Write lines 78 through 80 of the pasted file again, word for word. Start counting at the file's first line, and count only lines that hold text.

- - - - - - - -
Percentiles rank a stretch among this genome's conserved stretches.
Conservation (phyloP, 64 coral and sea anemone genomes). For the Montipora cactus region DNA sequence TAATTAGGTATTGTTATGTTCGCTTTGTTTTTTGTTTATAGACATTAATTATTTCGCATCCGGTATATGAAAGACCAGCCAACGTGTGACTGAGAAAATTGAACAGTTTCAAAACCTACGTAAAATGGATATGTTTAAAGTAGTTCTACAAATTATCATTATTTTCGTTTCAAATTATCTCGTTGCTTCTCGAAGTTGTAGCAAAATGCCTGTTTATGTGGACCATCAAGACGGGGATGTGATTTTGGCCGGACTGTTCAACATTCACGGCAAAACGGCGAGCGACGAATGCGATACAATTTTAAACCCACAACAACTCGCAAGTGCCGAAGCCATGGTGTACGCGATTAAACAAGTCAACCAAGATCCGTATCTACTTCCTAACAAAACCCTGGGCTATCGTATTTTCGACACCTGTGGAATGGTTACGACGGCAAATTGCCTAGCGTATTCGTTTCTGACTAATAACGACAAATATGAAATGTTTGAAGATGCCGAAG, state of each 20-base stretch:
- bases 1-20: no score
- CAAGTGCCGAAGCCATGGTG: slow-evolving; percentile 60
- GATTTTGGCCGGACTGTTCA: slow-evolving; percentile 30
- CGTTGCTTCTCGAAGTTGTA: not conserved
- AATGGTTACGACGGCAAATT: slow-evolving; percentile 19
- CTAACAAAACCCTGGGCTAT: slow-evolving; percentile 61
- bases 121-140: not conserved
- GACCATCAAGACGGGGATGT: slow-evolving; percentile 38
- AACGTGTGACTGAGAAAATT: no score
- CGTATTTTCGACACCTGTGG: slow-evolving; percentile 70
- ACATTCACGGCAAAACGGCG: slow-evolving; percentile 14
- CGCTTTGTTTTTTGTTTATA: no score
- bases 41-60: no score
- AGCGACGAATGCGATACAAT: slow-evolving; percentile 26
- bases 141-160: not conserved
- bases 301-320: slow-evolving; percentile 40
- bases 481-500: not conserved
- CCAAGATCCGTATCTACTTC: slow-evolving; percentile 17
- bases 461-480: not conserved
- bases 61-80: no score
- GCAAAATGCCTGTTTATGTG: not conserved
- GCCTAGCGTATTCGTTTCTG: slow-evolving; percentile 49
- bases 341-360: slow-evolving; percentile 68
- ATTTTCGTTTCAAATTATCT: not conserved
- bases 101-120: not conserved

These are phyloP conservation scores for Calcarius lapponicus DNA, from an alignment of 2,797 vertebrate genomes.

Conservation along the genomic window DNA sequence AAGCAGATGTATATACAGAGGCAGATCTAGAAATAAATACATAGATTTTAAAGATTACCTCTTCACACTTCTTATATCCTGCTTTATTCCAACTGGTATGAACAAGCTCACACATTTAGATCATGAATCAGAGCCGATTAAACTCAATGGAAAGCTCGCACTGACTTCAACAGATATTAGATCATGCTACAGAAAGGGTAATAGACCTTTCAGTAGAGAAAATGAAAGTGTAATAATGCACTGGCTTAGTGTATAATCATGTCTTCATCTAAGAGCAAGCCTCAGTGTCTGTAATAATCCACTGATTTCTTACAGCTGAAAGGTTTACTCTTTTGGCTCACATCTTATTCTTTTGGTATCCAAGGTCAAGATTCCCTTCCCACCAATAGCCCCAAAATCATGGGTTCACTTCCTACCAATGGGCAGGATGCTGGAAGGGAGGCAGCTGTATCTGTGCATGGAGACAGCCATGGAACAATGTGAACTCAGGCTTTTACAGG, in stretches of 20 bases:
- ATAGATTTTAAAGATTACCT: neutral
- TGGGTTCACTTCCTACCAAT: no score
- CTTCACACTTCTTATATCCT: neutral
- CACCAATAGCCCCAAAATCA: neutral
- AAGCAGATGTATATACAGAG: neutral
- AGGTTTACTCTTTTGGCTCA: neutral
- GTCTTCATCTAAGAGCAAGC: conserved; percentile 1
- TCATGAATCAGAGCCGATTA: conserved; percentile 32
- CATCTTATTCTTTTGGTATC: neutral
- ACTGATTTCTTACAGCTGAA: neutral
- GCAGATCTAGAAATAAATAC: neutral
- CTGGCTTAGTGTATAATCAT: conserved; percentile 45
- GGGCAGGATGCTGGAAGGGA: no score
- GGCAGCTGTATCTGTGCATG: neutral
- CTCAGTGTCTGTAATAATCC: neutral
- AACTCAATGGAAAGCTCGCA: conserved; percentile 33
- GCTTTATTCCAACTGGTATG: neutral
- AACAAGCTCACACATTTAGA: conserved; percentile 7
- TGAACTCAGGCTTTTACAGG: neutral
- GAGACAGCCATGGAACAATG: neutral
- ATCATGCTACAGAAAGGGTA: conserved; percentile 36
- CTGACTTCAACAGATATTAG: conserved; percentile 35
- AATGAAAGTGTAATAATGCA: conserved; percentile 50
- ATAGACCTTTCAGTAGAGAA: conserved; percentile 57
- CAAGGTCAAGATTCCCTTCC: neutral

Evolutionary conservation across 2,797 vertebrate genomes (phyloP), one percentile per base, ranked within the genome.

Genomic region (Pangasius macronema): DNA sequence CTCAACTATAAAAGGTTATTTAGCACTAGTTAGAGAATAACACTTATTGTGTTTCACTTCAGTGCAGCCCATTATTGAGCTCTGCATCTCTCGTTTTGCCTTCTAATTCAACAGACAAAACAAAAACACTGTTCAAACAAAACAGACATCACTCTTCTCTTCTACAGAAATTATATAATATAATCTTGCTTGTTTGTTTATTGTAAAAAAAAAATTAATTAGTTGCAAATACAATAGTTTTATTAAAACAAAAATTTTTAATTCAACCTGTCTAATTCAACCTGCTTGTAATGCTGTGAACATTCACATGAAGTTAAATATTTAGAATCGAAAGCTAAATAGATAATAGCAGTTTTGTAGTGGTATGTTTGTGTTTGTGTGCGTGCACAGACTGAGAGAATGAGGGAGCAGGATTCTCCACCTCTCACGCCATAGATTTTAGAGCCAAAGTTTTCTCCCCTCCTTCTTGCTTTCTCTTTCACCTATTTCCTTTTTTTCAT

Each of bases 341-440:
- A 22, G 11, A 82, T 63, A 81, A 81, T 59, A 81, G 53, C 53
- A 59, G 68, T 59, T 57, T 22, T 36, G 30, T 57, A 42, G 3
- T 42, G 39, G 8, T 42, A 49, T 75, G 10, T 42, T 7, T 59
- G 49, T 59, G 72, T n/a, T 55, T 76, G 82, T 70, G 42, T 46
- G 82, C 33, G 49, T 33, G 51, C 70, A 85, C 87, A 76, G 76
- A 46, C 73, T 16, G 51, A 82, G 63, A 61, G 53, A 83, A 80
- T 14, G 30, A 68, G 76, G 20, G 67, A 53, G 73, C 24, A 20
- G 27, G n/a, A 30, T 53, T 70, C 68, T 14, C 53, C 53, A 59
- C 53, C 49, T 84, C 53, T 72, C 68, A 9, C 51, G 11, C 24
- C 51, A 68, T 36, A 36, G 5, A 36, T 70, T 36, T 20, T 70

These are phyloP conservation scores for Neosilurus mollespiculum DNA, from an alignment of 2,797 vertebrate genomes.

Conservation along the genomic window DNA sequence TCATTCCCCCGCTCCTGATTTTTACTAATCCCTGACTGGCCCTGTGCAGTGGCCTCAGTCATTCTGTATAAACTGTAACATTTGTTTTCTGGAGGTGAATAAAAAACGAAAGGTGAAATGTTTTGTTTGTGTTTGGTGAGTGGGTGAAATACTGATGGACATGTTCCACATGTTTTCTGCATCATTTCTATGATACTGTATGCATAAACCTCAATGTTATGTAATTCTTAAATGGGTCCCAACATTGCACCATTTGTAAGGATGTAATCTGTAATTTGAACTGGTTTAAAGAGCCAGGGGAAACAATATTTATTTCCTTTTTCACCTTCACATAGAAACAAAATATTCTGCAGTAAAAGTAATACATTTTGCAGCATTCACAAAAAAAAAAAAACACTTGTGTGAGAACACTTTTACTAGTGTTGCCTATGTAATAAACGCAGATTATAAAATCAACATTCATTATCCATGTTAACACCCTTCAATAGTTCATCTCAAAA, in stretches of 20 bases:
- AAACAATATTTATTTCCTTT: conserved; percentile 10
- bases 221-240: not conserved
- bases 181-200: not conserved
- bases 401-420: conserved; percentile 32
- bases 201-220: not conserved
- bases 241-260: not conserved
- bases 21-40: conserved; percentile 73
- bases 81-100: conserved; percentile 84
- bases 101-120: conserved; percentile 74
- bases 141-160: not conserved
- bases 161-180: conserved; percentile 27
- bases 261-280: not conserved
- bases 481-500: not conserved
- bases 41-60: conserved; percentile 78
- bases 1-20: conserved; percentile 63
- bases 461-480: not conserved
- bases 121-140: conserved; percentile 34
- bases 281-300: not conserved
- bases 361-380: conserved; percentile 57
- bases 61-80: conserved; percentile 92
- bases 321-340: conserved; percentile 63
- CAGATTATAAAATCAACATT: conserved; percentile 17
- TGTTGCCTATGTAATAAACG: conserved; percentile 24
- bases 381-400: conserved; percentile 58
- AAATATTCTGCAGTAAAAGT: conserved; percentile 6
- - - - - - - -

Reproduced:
- bases 101-120: conserved; percentile 74
- bases 141-160: not conserved
- bases 161-180: conserved; percentile 27